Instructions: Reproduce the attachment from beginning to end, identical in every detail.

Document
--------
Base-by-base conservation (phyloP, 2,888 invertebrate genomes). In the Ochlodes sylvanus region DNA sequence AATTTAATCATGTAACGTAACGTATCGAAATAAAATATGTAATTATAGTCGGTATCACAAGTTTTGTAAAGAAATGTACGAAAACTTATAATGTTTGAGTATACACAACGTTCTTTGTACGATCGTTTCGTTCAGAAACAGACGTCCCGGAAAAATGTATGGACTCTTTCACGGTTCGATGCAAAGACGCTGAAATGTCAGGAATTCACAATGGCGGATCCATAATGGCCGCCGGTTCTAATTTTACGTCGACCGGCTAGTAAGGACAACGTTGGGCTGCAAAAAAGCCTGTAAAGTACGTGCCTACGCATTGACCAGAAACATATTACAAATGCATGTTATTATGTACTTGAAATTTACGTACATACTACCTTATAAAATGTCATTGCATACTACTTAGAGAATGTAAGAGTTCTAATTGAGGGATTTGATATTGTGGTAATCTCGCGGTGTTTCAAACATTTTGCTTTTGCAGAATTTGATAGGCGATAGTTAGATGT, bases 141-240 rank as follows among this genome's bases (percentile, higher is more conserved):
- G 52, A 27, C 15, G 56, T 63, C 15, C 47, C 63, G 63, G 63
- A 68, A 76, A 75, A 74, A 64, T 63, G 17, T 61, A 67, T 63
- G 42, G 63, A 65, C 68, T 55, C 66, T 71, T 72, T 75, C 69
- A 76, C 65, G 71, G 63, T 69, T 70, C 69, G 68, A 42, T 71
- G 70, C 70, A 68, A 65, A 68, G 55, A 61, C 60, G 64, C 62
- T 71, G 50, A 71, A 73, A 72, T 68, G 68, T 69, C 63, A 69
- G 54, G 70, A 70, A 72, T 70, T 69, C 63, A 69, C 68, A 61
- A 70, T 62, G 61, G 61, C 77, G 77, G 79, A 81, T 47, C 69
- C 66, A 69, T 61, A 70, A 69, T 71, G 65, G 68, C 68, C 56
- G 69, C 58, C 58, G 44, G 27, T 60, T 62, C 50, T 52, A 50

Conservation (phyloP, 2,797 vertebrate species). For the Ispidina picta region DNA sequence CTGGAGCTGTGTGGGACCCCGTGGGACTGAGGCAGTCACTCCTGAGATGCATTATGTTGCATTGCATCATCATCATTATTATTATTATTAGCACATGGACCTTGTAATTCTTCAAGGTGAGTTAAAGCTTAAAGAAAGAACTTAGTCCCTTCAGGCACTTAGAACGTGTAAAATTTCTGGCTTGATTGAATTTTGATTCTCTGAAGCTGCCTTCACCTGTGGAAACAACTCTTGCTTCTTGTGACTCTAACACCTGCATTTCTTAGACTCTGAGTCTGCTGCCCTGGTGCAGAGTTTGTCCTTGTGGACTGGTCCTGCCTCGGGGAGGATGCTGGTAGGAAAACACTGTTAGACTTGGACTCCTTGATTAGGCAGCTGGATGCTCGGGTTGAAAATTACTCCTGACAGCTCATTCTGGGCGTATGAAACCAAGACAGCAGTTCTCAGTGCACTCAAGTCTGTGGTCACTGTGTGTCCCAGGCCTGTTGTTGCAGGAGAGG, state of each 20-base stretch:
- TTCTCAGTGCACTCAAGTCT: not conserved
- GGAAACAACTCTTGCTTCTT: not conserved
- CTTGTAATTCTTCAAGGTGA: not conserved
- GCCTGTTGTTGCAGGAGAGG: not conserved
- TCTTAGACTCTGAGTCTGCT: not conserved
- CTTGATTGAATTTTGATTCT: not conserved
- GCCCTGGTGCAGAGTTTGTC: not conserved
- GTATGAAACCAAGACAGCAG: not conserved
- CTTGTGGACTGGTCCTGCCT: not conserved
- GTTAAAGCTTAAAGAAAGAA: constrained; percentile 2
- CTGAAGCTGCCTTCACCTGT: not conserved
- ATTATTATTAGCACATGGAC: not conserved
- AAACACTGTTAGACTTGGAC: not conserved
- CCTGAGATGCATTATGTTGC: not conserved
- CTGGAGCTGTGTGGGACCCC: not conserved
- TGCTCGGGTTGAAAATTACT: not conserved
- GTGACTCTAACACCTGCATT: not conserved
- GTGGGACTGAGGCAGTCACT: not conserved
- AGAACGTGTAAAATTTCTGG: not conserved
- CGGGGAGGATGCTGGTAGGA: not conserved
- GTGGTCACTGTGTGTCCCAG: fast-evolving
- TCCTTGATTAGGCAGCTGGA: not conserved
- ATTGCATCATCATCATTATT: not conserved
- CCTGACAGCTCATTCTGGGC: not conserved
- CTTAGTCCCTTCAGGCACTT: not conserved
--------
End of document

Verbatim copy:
Base-by-base conservation (phyloP, 2,888 invertebrate genomes). In the Ochlodes sylvanus region DNA sequence AATTTAATCATGTAACGTAACGTATCGAAATAAAATATGTAATTATAGTCGGTATCACAAGTTTTGTAAAGAAATGTACGAAAACTTATAATGTTTGAGTATACACAACGTTCTTTGTACGATCGTTTCGTTCAGAAACAGACGTCCCGGAAAAATGTATGGACTCTTTCACGGTTCGATGCAAAGACGCTGAAATGTCAGGAATTCACAATGGCGGATCCATAATGGCCGCCGGTTCTAATTTTACGTCGACCGGCTAGTAAGGACAACGTTGGGCTGCAAAAAAGCCTGTAAAGTACGTGCCTACGCATTGACCAGAAACATATTACAAATGCATGTTATTATGTACTTGAAATTTACGTACATACTACCTTATAAAATGTCATTGCATACTACTTAGAGAATGTAAGAGTTCTAATTGAGGGATTTGATATTGTGGTAATCTCGCGGTGTTTCAAACATTTTGCTTTTGCAGAATTTGATAGGCGATAGTTAGATGT, bases 141-240 rank as follows among this genome's bases (percentile, higher is more conserved):
- G 52, A 27, C 15, G 56, T 63, C 15, C 47, C 63, G 63, G 63
- A 68, A 76, A 75, A 74, A 64, T 63, G 17, T 61, A 67, T 63
- G 42, G 63, A 65, C 68, T 55, C 66, T 71, T 72, T 75, C 69
- A 76, C 65, G 71, G 63, T 69, T 70, C 69, G 68, A 42, T 71
- G 70, C 70, A 68, A 65, A 68, G 55, A 61, C 60, G 64, C 62
- T 71, G 50, A 71, A 73, A 72, T 68, G 68, T 69, C 63, A 69
- G 54, G 70, A 70, A 72, T 70, T 69, C 63, A 69, C 68, A 61
- A 70, T 62, G 61, G 61, C 77, G 77, G 79, A 81, T 47, C 69
- C 66, A 69, T 61, A 70, A 69, T 71, G 65, G 68, C 68, C 56
- G 69, C 58, C 58, G 44, G 27, T 60, T 62, C 50, T 52, A 50

Conservation (phyloP, 2,797 vertebrate species). For the Ispidina picta region DNA sequence CTGGAGCTGTGTGGGACCCCGTGGGACTGAGGCAGTCACTCCTGAGATGCATTATGTTGCATTGCATCATCATCATTATTATTATTATTAGCACATGGACCTTGTAATTCTTCAAGGTGAGTTAAAGCTTAAAGAAAGAACTTAGTCCCTTCAGGCACTTAGAACGTGTAAAATTTCTGGCTTGATTGAATTTTGATTCTCTGAAGCTGCCTTCACCTGTGGAAACAACTCTTGCTTCTTGTGACTCTAACACCTGCATTTCTTAGACTCTGAGTCTGCTGCCCTGGTGCAGAGTTTGTCCTTGTGGACTGGTCCTGCCTCGGGGAGGATGCTGGTAGGAAAACACTGTTAGACTTGGACTCCTTGATTAGGCAGCTGGATGCTCGGGTTGAAAATTACTCCTGACAGCTCATTCTGGGCGTATGAAACCAAGACAGCAGTTCTCAGTGCACTCAAGTCTGTGGTCACTGTGTGTCCCAGGCCTGTTGTTGCAGGAGAGG, state of each 20-base stretch:
- TTCTCAGTGCACTCAAGTCT: not conserved
- GGAAACAACTCTTGCTTCTT: not conserved
- CTTGTAATTCTTCAAGGTGA: not conserved
- GCCTGTTGTTGCAGGAGAGG: not conserved
- TCTTAGACTCTGAGTCTGCT: not conserved
- CTTGATTGAATTTTGATTCT: not conserved
- GCCCTGGTGCAGAGTTTGTC: not conserved
- GTATGAAACCAAGACAGCAG: not conserved
- CTTGTGGACTGGTCCTGCCT: not conserved
- GTTAAAGCTTAAAGAAAGAA: constrained; percentile 2
- CTGAAGCTGCCTTCACCTGT: not conserved
- ATTATTATTAGCACATGGAC: not conserved
- AAACACTGTTAGACTTGGAC: not conserved
- CCTGAGATGCATTATGTTGC: not conserved
- CTGGAGCTGTGTGGGACCCC: not conserved
- TGCTCGGGTTGAAAATTACT: not conserved
- GTGACTCTAACACCTGCATT: not conserved
- GTGGGACTGAGGCAGTCACT: not conserved
- AGAACGTGTAAAATTTCTGG: not conserved
- CGGGGAGGATGCTGGTAGGA: not conserved
- GTGGTCACTGTGTGTCCCAG: fast-evolving
- TCCTTGATTAGGCAGCTGGA: not conserved
- ATTGCATCATCATCATTATT: not conserved
- CCTGACAGCTCATTCTGGGC: not conserved
- CTTAGTCCCTTCAGGCACTT: not conserved